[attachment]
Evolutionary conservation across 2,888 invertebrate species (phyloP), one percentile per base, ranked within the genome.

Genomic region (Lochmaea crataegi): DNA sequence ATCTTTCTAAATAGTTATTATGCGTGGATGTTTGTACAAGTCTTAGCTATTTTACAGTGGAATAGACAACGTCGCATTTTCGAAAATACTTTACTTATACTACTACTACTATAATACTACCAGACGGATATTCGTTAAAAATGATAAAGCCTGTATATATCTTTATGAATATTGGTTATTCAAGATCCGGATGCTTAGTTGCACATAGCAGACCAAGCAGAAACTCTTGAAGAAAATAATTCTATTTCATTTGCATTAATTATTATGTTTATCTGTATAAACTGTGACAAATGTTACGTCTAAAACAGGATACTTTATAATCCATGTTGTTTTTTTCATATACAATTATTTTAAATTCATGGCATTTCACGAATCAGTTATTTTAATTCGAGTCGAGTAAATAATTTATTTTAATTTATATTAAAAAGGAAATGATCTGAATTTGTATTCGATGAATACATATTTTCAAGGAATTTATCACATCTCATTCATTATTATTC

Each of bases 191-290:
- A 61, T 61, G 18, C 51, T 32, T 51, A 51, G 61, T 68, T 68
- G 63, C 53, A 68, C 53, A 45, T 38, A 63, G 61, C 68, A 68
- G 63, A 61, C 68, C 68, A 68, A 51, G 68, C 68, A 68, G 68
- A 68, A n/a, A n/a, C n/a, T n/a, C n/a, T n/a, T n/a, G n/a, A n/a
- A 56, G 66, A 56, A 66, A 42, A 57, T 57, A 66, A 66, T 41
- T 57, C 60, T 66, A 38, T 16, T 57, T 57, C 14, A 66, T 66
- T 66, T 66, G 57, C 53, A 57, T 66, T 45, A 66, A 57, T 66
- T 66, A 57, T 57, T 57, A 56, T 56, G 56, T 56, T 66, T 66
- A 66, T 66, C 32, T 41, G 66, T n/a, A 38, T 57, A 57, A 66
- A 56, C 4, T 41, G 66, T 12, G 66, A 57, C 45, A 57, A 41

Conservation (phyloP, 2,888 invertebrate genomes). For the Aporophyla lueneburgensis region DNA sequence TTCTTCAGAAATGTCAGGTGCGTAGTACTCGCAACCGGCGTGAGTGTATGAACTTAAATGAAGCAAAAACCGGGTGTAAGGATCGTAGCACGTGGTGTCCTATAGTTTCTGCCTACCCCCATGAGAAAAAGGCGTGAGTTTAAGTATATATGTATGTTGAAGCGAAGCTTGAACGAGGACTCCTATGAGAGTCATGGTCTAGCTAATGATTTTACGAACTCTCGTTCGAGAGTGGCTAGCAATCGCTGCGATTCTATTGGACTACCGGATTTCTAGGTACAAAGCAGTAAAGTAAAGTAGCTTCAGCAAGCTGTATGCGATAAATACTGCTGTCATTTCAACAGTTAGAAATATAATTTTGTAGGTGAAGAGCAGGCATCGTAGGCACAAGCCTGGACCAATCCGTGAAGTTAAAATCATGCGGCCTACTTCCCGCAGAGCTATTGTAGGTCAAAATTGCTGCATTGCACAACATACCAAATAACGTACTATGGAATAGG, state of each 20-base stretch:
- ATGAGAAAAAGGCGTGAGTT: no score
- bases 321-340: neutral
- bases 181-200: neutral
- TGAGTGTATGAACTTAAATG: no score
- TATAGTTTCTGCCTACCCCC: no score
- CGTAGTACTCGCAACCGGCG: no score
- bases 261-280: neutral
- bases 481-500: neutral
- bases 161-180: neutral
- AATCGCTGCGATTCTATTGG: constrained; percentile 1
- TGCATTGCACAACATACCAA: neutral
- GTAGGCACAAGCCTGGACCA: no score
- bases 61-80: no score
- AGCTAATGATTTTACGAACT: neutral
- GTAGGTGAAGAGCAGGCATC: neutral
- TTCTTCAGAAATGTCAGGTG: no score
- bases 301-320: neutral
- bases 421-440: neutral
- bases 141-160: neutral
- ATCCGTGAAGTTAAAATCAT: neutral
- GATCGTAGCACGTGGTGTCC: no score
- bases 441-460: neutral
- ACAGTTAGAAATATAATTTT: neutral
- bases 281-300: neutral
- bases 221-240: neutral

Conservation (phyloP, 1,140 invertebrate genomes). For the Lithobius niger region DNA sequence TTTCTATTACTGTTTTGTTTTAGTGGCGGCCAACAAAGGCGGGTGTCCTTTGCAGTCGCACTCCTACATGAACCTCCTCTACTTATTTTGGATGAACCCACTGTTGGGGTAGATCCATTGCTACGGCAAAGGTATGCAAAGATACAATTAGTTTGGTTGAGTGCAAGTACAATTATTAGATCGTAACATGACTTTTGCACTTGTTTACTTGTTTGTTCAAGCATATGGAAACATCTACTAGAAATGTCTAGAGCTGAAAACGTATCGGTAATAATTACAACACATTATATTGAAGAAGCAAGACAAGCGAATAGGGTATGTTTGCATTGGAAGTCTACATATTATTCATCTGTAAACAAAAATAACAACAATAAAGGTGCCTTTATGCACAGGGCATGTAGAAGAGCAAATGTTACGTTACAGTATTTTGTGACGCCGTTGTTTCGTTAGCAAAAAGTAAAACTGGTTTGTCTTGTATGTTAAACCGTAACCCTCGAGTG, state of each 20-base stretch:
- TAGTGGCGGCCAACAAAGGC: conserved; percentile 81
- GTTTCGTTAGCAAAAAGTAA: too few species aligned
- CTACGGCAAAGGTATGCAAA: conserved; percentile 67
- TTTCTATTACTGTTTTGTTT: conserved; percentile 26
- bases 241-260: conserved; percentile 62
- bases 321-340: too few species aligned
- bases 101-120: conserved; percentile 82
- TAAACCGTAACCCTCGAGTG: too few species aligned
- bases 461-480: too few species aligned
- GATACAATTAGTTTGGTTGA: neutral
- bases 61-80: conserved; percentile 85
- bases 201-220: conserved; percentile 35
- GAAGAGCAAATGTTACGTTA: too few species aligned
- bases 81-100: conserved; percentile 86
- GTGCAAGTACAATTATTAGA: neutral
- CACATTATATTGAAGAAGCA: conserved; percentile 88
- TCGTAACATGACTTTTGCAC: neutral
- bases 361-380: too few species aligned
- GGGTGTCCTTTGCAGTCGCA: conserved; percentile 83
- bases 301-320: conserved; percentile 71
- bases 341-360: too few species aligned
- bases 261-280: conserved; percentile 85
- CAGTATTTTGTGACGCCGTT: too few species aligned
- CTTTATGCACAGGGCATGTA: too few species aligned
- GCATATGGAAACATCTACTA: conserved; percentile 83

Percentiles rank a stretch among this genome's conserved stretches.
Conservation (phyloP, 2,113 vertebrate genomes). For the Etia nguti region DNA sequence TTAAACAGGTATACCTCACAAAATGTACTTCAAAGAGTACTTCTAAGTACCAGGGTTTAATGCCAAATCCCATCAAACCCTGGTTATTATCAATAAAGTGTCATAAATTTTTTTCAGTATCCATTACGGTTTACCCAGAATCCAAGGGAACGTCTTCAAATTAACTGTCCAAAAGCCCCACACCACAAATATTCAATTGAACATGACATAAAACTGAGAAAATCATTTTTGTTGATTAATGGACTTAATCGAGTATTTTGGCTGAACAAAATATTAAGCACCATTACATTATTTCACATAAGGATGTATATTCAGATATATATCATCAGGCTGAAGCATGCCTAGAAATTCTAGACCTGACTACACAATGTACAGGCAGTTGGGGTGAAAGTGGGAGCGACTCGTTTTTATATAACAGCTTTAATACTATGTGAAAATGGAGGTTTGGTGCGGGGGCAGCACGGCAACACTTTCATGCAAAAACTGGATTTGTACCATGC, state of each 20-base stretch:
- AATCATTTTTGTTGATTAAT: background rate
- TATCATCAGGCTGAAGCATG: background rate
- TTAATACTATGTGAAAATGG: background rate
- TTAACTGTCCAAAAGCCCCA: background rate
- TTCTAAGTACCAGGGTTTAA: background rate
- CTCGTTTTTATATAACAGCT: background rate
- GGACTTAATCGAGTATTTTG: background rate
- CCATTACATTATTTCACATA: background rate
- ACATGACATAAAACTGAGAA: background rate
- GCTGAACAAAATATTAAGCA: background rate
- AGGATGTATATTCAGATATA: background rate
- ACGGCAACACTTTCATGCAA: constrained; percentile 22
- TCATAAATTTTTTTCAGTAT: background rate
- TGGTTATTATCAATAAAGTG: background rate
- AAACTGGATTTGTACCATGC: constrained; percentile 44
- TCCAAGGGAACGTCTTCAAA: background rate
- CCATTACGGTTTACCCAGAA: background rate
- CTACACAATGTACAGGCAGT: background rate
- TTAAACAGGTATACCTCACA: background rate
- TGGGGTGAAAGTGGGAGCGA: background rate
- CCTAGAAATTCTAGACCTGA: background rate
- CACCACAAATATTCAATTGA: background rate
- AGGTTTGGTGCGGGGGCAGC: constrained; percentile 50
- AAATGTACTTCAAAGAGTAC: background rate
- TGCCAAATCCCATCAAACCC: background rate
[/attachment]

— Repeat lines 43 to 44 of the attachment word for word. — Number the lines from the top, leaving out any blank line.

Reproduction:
- CTACGGCAAAGGTATGCAAA: conserved; percentile 67
- TTTCTATTACTGTTTTGTTT: conserved; percentile 26